According to the DOB, "Illegal conversions are living spaces that have been altered to allow additional occupancy without DOB approval or adequate life-safety protections. These units often lack a minimum of two means of egress, proper windows and ventilation, and may have illegal and unsafe gas, electrical, and plumbing systems."
Overall, converting living spaces within an NYC apartment is illegal and can cause several fines by the DOB and is possibly a violation of your lease if you fail to obtain your landlord's approval before installing.
Good news, if your landlord allows the installation of temporary pressurized walls, follow these steps to have your wall(s) installed in your apartment seamlessly.
Step 1: Become familiar with all the legal aspects of the process and follow the DOB regulations for installing a temporary pressurized wall.
Step 2: Don't rely on your broker's word and get approval from the management company on whether the landlord allows a temporary wall. Verify this before you sign your lease, to avoid disappointment. If you're lucky and your landlord allows the installation of a pressurized wall (or several), your first step is to find out what style the building/landlord allows. Also, don't be afraid to ask the landlord if they have a company they work with or recommend. Using a company that your landlord has worked with in the past could make the entire process a lot easier.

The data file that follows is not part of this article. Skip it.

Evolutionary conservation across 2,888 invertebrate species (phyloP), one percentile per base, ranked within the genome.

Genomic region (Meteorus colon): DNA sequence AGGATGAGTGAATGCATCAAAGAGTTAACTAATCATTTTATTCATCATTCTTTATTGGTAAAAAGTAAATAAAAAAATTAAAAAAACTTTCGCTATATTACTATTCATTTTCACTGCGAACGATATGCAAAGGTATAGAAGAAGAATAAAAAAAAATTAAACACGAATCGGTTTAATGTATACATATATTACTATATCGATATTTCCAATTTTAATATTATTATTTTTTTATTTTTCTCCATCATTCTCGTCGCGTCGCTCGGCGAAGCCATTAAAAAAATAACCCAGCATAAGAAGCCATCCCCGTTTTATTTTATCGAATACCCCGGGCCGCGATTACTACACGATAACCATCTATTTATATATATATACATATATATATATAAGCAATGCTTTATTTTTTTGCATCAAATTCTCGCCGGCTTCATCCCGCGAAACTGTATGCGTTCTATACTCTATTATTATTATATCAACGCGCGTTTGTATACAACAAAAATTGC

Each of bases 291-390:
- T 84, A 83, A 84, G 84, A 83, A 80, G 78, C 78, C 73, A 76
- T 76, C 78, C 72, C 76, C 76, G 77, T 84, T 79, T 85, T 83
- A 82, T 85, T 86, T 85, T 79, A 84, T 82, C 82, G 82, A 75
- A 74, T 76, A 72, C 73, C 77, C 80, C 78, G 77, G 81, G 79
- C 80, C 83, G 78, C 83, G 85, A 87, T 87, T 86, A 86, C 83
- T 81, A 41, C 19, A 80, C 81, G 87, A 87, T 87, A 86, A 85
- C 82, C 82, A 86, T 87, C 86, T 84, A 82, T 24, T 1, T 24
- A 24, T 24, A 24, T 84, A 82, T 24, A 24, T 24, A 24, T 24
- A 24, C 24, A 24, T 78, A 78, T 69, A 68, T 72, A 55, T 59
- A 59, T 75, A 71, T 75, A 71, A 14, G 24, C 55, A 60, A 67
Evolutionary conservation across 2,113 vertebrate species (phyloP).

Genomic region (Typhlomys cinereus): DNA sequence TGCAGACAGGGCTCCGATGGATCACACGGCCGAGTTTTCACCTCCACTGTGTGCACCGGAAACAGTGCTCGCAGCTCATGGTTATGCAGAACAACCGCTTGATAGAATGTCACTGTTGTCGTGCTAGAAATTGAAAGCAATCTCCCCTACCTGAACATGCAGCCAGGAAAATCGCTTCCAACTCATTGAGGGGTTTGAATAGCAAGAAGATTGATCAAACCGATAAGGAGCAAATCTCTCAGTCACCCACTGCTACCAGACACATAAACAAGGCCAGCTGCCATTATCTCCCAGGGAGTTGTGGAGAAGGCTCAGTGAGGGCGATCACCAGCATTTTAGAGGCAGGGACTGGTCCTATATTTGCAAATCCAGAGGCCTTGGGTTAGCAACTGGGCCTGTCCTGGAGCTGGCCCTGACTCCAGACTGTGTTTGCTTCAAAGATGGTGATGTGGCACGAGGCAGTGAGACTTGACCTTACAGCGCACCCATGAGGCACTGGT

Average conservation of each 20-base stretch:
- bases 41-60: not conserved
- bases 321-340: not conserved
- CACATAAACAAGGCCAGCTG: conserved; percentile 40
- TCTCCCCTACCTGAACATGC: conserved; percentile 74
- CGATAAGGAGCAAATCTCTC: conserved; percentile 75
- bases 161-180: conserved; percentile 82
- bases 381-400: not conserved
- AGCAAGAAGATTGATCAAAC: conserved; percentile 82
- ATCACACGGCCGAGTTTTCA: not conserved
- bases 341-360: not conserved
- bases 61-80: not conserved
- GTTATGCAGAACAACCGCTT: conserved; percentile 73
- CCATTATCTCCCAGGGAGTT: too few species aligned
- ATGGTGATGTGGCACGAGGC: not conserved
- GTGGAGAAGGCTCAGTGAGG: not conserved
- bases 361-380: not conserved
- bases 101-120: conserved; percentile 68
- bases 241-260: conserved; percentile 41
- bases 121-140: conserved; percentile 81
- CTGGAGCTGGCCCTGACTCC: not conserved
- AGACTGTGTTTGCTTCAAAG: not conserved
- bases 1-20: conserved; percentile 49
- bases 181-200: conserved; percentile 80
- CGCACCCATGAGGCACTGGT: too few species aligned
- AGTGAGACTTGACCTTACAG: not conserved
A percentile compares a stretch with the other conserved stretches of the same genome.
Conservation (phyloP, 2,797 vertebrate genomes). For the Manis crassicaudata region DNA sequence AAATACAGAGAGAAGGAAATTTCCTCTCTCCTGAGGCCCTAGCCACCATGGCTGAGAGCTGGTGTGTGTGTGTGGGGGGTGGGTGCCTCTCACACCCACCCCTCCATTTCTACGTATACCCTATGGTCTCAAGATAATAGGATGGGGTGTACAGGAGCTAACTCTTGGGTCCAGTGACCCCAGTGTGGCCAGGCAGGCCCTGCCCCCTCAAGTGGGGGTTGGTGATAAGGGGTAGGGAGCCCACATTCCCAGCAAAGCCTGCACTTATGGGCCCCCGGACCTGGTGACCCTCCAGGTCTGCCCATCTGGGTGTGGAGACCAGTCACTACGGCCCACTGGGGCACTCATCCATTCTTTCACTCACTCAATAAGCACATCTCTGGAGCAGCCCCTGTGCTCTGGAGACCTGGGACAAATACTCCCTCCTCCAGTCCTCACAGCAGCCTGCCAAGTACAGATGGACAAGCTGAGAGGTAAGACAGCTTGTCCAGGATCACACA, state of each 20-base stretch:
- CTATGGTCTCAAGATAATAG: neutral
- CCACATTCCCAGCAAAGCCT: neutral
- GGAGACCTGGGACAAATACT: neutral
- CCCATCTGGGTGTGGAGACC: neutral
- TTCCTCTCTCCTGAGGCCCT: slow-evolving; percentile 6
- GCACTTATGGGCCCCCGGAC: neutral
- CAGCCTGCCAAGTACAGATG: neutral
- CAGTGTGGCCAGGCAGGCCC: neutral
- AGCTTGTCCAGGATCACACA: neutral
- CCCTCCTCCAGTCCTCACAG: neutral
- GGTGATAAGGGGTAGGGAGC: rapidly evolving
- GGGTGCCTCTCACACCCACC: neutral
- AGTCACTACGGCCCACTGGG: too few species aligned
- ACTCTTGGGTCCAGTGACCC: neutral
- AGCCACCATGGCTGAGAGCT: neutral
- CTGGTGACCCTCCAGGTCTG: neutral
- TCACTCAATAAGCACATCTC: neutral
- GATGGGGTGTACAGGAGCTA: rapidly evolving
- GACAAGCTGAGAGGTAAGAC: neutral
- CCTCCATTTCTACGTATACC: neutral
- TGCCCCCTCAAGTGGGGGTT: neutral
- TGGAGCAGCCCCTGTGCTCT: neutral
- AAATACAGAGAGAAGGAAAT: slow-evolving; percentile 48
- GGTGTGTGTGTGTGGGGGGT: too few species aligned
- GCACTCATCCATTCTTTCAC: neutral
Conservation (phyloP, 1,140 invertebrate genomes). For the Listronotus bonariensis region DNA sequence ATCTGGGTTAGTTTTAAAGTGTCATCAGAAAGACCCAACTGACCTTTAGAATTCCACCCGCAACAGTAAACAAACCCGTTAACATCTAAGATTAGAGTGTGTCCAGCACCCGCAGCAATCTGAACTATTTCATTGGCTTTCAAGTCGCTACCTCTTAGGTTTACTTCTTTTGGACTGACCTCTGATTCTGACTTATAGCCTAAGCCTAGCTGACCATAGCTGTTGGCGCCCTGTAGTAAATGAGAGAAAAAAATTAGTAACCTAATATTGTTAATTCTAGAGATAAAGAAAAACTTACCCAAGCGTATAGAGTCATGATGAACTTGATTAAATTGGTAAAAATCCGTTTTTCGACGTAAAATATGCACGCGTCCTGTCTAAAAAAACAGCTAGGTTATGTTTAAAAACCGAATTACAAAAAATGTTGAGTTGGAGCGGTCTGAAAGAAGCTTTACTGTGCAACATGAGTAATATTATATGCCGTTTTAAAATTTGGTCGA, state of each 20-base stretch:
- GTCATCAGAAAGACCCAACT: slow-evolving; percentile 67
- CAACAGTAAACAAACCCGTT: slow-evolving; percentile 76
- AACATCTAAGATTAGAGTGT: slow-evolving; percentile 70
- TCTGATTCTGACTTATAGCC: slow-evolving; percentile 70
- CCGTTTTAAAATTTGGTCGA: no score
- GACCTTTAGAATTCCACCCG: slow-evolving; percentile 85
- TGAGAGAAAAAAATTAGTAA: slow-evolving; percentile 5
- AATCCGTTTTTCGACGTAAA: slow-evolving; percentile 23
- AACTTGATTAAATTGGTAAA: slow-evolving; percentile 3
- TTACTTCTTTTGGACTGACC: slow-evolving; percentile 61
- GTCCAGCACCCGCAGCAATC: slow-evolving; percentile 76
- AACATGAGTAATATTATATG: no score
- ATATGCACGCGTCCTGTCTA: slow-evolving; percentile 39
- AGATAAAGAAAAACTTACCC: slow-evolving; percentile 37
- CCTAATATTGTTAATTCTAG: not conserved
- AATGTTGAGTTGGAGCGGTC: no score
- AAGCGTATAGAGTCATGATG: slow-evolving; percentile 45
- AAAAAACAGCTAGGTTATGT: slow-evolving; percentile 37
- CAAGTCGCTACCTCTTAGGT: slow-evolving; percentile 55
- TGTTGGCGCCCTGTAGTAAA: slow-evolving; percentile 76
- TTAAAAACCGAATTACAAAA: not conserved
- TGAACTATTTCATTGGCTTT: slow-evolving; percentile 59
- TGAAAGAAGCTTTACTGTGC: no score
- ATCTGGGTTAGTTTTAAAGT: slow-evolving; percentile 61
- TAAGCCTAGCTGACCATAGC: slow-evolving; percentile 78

Step 3: Work out the cost/budget with your roommate(s). There are several companies in New York City that specialize in temporary walls. Depending on the size and the type of materials (such as soundproofing), ceiling height, and customizations requested quality walls can cost as much as $1,000-$3,500. You'll have the option to lease some walls for up to three years or yearly with renewal fees. However, you may want to consider purchasing the wall outright, especially if you plan to stay in the apartment longterm.
Be sure you have the documentation clearly explains the process and cost (if applicable) for taking the wall down and if you are required to leave a security deposit if you are leasing the wall etc. Also, be clear on how much notice may be needed for the company to take down the wall.
Step 4: Explore your options with a few different companies to get an idea of the cost and options that fit your budget. Spend the extra time to ensure that you find a reputable company.
Step 5: Present the options to your landlord/property manager and come to a written agreement on which kind of wall you will be installing.
Step 6: Work with your landlord in hiring an architect who will submit the plans to the DOB for approval. (if the landlord doesn't already have one.)
Step 7: Once the wall has been approved, coordinate with the building to ensure that you reserve the service elevator if there is one. Have your payment ready because it is required on the day of installation.
Keep in mind that unless your apartment is vacant before you take possession and begin your occupancy, you may have to wait until you've moved into the apartment to have the wall installed. As such, you should ensure that the areas are clear where the wall will be erected.